With the worldwide ban on Halon 1211, the race was on to create a clean, safe alternative for use in highly sensitive areas. As a result, the US manufacturing giant DuPont created FE-36, or Hydrofluorocarbon-236fa (HFC-236fa).
FE-36 works almost as effectively as the illegal halon, is less toxic, and does not deplete the ozone layer. FE-36 also leaves no residue, is non-corrosive, non-conductive, and will not cause thermal shock damage to machinery.
How Fire Extinguishers Containing DuPont FE-36 Work
These extinguishers discharge a stream of gas and liquid droplets that are propelled into the heart of the fire, stopping combustion through a chemical reaction and by absorbing the fire’s heat.
Since FE-36 becomes a gas at -1.4 degrees C (39 degrees F), it leaves no residue behind and after the fire, dissipates into the atmosphere. FE-36(tm) fire extinguishers can be used on fire classes A and B, and directly on electrical equipment.
FE-36 Fire Extinguishers in Europe
Although not yet widely available in the UK and Europe, these extinguishers are used in medical facilities across the USA. In addition, portable fire extinguishers containing FE-36 can be used in sensitive locations such as computer rooms, document stores, clean rooms, telecommunications facilities, control rooms, switch rooms, marine craft and installations, banks, museums, archives, laboratories, and airplanes.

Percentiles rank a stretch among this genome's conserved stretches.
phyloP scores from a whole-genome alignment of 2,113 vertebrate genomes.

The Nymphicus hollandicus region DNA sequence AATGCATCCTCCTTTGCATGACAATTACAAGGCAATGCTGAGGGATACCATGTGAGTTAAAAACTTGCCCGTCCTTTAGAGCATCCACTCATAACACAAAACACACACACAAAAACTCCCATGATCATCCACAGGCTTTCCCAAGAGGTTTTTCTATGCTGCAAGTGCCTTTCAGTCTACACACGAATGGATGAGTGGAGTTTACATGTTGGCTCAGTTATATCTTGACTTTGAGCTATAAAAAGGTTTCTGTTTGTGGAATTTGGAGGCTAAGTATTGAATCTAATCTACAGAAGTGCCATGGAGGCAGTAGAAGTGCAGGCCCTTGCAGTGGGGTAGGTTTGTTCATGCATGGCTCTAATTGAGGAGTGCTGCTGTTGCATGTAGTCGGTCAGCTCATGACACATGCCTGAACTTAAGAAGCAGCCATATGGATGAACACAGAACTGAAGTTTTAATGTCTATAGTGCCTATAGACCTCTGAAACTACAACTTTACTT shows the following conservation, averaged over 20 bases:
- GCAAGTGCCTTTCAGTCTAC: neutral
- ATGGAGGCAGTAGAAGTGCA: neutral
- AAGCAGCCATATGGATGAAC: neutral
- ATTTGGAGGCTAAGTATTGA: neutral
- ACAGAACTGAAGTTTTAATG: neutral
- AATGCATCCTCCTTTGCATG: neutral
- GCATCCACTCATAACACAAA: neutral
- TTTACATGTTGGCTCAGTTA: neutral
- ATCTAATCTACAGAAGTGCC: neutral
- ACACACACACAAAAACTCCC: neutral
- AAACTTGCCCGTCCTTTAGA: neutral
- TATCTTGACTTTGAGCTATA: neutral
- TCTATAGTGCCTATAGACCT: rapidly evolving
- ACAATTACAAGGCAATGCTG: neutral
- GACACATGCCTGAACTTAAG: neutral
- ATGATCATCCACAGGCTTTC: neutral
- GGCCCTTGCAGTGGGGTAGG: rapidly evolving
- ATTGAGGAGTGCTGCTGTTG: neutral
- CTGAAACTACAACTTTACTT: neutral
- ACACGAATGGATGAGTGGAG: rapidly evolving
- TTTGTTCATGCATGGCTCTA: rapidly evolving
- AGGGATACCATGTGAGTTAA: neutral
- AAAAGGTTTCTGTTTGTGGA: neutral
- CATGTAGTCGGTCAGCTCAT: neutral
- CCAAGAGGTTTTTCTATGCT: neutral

The most common range of fire extinguishers containing FE-36 are Cleanguard extinguishers from Ansul.
In the UK Today
Motorsport participants might also be interested in the Zero 360, an FE-36 extinguisher especially for high performance racing and rally cars from Lifeline.
Also seen in small automatic extinguishers, the defunct Firemaster company’s previous management have set up a new company called Fireblitz Extinguisher and are now supplying 1kg and 2kg automatic sizes again.
“Total Flood” Fire Suppressant Systems
DuPont FE-36 can now be used to replace Halon 1301 in fixed fire protection systems. Fire extinguisher systems with FE-36 come into their own where a ‘total flood’ fire suppressant system is required. This involves ‘flooding’ an entire room or enclosed area with sufficient fire fighting agent to extinguish the fire. (If CO2 gas were used instead, the volumes involved would prove fatal to anyone in the area.)
FE-36 and Hydrogen Fluoride
When combusted, under certain conditions, FE-36 can produce hydrogen fluoride (HF). Whilst this gas is generally produced in small quantities, and the gas itself boils just below room temperature, you should make sure that after a fire, the area is fully ventilated before staff return.
You should also avoid breathing in any fumes from an FE-36 extinguisher treated fire, as on contact with moisture, including human tissue, hydrogen fluoride converts to hydrofluoric acid. This acid is highly toxic and corrosive.